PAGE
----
In Washington, D.C., an old law to protect renters is getting new attention. The Tenant Opportunity to Purchase Act, commonly known as TOPA, has become so controversial critics are asking that the law be re-examined. This is because some tenants are using TOPA to extract money from landlords, should a landlord decide to sell a building. At present, TOPA is holding up or blocking real estate transactions, causing grief for developers and homeowners and victimizing low-income residents stuck living in buildings owners are unable to sell but forced to maintain at a financial loss.
Ostensibly, TOPA was created to protect tenants’ rights, which is important in Washington where about 30 percent of the District’s 672,000 residents rent instead of own a home. On its most basic level, the 1980 law is simple. “Under TOPA,” one publication wrote by way of explanation, “prior to the sale of a housing accommodation, the owner must send, by first class mail, a written offer of sale to each tenant and the Mayor of the District of Columbia.” The letter must state the property’s asking price and the terms of the sale. “In the case of a single-family home, a condominium, or cooperative unit… the tenant has 30 days to provide a written statement of interest to purchase the property.” If no offer is made, the sale goes through. If an offer is made, “the tenant has a minimum of 60 days… to negotiate a contract of sale with the property owner.”
Originally, the law was envisioned, according to one source, as a way “to protect tenants from potentially advantageous landlords and buyers.” That is to say, the law was trying to stop a developer from buying a property rented by low-income tenants and converting it to high-end housing. While TOPA has served to slow down this type of conversion, it has had unintended consequences.
One problem arises from the fact that a tenant can state he is willing to buy a property, but he is not required to demonstrate the financial means necessary to buy it. Even more troublesome, a tenant can assign — in other words sell — his TOPA rights to a third party such as a lawyer or a developer. This creates a situation where an outside party can complicate the sale of a property either by holding up the sale or inflating the value of the TOPA rights or both. It also violates the spirit of the law if the point of the original legislation was to protect the ability of a tenant to keep his home, not produce a bidding opportunity where TOPA rights can be auctioned off to the highest bidder, which is what has started to happen in Washington.
Consider the drama surrounding the recent sale of a home on Capitol Hill. The homeowner put her house on the market and received an offer. But when she gave notice to her tenant who leased the basement apartment for $800 a month, the tenant executed her TOPA rights, holding up the sale of the house. When the homeowner offered the tenant $10,000 to buy the TOPA rights, the tenant rejected the offer because she had multiple offers from third parties. “[My agent and I] are accepting offers which consider the ratio of time I am able to stay in the home and the buyout amount,” the tenant wrote to the homeowner. The conflict ended up in court.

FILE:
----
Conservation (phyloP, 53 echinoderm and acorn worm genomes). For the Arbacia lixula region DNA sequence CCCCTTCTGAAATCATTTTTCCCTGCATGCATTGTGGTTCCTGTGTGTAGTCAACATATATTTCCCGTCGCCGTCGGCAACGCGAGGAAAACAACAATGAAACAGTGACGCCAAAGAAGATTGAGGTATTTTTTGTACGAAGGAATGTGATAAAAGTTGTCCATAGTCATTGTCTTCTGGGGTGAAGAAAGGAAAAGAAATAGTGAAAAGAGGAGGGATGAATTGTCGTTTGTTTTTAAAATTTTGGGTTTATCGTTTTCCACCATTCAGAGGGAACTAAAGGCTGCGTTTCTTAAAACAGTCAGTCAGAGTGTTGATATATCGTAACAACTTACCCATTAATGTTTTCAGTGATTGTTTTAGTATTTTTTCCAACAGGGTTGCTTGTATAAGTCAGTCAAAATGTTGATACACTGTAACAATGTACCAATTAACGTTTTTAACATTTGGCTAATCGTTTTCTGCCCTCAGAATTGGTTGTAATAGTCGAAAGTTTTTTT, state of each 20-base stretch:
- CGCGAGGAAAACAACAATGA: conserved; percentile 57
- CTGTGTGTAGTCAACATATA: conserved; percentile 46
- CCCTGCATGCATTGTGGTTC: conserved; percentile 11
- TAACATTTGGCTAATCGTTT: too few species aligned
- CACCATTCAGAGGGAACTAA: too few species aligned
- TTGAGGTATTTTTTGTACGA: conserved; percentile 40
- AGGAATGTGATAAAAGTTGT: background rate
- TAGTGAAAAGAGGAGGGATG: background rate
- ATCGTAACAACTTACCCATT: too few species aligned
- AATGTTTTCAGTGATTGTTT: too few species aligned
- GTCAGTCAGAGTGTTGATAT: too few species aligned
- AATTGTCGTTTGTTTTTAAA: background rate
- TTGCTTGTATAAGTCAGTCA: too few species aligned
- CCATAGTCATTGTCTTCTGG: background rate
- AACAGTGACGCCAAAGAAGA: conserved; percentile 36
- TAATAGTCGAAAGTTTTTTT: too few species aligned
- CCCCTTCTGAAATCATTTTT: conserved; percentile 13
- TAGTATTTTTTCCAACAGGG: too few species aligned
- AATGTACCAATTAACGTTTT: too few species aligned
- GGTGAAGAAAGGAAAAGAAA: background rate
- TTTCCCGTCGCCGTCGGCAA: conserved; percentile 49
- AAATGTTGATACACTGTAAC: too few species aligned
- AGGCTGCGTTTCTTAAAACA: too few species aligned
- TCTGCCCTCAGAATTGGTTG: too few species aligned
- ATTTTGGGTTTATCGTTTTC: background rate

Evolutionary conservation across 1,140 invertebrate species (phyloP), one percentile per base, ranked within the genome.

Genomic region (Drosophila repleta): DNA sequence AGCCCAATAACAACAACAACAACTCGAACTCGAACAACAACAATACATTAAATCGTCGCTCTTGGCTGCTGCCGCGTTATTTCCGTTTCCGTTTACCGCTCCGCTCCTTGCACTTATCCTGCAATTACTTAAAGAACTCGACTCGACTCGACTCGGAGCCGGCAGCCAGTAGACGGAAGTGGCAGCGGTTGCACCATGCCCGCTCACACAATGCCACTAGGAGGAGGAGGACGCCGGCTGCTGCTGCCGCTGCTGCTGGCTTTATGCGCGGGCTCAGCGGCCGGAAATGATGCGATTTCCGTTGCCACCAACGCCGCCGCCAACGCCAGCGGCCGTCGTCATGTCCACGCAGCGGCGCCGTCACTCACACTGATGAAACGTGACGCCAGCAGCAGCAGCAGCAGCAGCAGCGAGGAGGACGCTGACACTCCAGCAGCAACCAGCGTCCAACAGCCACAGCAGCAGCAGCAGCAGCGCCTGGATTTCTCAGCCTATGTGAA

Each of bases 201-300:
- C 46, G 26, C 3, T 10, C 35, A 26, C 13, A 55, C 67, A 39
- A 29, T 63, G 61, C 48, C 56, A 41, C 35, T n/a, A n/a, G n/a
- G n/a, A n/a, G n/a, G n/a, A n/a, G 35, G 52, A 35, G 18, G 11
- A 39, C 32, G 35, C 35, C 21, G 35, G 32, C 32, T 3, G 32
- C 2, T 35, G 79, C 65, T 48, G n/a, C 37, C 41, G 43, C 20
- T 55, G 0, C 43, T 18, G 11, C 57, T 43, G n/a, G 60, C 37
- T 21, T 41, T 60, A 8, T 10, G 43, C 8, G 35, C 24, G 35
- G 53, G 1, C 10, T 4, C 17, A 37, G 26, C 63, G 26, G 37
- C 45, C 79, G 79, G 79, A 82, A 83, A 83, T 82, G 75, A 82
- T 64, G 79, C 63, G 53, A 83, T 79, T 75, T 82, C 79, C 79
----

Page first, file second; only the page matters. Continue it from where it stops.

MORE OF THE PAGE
Because of such examples — and there are many — critics of TOPA call it “tenant blackmail”; defenders call it “tenant capitalism.” The bottom line is a tenant has the ability to cash in on the sale of a property without putting up any money of his own, since he can hold a potential sale hostage until he signs over his TOPA rights. This is in stark contrast to real estate laws in, say, New York City, where a tenant can buy his apartment when his building converts to a cooperative but he is required to actually purchase the unit. He has a financial stake in the deal in a way tenants selling TOPA rights do not.
Sometimes the tenants band together and form a tenants’ association, which will represent all tenants concerning TOPA rights. But often a tenants’ association serves to drag out the purchase process with little or no intention of facilitating a sale. Such was the case with Museum Square. “So far,” The Guardian reported in an article about the sale, “the… tenants’ association of Museum Square is half way through the TOPA process. Seizing on their right to buy first… tenants have managed to stay put by claiming the number ($250 million) issued by their landlord as a sales price did not constitute a bona fide offer — meaning it did not represent the buildings’ current market value (the number instead reflected the estimated value of the luxury building that would have been built in its stead).”
In another case, tenants living in the low-income apartment complex surrounding the Congress Heights Metro station have exerted their TOPA rights, blocking the complex’s sale. The owner of the buildings, Sanford Capital, has been heavily criticized in the media for failing to maintain the property when in fact the company merely wants to divest itself of the property by selling it. It’s being prevented from doing so by the tenants, who have filed a TOPA lawsuit, guaranteeing the current situation, unacceptable to both the owner and the tenants, will continue on.
According to media reports, summer interns renting a room and even squatters can claim and sell TOPA rights. Critics of TOPA believe D.C. Mayor Muriel Bowser should work with the City Council to reform TOPA to ensure that residents can exert their rights but not hold a sale hostage to a process that is being used to delay real estate transactions through extortion of landlords. Unless the law is changed, things will only get worse, slowing down the construction of new housing. Oddly enough, this won’t create more affordable housing in D.C. — as TOPA was designed to ensure — but make what housing is available even more costly.